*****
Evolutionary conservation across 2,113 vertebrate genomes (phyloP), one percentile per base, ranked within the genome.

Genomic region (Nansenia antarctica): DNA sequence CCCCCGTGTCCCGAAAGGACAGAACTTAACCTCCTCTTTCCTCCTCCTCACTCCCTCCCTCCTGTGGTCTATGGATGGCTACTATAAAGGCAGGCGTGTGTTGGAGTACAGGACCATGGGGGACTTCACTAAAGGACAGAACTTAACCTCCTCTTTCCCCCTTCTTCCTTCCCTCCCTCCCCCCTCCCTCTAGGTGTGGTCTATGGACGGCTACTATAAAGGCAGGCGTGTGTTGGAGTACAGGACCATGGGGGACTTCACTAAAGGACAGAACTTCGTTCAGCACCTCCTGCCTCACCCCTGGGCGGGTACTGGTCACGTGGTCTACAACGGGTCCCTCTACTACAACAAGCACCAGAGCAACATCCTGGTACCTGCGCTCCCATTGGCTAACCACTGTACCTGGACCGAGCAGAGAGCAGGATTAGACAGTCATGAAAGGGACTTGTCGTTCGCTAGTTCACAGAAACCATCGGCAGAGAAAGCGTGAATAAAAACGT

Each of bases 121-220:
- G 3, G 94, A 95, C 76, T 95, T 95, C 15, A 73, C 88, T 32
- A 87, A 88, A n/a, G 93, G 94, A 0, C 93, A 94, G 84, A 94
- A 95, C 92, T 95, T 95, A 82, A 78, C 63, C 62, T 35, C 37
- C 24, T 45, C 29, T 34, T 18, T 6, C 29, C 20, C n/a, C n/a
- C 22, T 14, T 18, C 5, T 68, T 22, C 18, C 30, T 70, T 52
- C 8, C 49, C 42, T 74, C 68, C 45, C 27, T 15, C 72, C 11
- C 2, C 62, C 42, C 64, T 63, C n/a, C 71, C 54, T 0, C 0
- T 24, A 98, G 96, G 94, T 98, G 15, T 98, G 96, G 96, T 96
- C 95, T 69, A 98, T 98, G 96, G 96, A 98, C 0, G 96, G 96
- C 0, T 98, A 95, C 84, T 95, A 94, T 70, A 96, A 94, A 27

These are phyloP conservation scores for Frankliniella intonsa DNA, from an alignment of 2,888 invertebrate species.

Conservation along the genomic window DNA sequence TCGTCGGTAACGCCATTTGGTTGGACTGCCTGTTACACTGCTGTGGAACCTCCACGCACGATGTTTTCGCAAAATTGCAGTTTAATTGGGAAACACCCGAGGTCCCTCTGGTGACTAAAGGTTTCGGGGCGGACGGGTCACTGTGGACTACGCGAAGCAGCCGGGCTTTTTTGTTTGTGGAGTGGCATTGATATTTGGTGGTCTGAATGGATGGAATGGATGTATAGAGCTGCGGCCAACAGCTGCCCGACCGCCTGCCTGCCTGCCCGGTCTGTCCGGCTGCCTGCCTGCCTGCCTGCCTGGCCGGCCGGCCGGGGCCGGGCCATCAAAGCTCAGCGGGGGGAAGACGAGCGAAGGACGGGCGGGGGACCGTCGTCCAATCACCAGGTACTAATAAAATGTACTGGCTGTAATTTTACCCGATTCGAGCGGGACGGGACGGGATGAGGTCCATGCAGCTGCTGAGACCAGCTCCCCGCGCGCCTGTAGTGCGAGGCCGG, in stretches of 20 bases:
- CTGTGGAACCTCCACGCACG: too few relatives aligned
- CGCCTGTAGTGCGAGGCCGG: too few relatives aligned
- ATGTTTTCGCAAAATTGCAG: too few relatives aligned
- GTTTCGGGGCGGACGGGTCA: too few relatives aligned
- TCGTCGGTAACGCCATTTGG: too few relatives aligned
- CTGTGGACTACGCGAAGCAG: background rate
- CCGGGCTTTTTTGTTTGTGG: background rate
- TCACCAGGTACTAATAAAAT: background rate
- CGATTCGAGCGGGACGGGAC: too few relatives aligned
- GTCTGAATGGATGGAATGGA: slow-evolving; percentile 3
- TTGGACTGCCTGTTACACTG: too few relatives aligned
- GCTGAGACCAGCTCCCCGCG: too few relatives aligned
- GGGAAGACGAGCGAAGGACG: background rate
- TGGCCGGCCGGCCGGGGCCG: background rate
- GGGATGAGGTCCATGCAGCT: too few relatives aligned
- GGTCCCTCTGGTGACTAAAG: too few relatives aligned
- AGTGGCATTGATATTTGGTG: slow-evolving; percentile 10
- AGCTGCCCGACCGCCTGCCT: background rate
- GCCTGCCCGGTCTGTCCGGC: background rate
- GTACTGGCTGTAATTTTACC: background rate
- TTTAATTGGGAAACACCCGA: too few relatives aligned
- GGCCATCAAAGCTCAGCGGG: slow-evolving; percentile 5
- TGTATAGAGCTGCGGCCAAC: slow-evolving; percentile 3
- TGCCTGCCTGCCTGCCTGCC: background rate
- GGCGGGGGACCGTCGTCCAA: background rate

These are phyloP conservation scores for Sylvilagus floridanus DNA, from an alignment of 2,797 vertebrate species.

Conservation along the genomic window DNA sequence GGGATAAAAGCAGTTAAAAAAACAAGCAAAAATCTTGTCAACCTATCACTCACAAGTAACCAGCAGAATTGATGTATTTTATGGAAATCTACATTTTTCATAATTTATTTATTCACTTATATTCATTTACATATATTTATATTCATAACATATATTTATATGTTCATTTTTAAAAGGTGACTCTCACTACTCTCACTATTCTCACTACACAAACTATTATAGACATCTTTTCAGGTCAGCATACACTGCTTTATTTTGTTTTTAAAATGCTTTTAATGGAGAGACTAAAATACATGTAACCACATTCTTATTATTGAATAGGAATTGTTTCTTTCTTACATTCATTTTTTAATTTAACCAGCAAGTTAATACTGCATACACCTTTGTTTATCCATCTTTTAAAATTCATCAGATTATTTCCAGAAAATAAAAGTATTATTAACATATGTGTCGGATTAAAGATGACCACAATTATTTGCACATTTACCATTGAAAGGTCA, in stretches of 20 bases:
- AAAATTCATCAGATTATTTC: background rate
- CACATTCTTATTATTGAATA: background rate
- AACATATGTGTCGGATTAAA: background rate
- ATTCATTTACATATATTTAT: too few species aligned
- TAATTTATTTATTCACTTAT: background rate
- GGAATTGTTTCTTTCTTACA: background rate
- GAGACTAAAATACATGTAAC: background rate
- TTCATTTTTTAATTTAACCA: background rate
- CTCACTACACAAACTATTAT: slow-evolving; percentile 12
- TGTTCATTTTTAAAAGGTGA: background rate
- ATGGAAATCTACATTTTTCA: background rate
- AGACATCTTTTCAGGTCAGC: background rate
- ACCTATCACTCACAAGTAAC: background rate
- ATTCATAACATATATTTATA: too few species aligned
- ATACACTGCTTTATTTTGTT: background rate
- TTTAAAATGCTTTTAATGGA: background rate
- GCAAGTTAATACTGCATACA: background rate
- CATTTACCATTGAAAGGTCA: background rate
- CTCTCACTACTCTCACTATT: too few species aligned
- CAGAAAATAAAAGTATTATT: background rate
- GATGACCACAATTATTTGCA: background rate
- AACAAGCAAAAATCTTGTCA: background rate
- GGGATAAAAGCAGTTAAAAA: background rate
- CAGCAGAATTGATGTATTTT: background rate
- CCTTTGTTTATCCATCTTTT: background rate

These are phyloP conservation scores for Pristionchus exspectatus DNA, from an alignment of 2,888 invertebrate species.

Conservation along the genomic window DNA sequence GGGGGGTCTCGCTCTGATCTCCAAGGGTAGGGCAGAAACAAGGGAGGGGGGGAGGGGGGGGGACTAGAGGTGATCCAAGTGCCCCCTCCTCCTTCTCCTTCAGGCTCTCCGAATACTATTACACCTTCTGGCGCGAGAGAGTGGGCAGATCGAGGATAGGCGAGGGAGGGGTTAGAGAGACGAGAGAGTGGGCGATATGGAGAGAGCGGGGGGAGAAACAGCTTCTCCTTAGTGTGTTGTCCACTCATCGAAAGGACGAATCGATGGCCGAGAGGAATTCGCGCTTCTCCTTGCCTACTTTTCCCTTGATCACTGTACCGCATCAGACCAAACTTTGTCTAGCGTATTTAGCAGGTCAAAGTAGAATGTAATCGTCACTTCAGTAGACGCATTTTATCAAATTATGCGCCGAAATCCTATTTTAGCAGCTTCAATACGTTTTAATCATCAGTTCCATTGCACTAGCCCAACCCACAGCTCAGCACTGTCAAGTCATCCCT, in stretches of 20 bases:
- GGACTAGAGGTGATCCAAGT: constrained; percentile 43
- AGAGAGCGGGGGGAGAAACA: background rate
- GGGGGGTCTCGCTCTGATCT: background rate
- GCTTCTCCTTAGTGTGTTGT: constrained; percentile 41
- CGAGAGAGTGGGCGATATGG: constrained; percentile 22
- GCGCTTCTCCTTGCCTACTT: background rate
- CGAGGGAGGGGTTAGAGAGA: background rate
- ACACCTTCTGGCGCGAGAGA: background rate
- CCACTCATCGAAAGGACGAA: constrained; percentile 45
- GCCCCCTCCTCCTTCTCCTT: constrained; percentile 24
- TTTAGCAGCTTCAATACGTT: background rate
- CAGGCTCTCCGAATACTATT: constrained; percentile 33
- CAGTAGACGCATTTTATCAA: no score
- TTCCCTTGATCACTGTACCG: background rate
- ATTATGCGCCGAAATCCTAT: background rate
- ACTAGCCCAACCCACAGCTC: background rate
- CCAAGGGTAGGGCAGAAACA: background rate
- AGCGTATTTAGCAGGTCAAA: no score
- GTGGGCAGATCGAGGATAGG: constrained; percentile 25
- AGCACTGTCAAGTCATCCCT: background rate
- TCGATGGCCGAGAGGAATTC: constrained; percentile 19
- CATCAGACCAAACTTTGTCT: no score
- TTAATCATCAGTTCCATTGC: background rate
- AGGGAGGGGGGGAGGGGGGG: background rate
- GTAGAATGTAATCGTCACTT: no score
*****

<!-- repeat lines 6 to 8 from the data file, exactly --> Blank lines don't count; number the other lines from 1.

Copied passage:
- A 95, C 92, T 95, T 95, A 82, A 78, C 63, C 62, T 35, C 37
- C 24, T 45, C 29, T 34, T 18, T 6, C 29, C 20, C n/a, C n/a
- C 22, T 14, T 18, C 5, T 68, T 22, C 18, C 30, T 70, T 52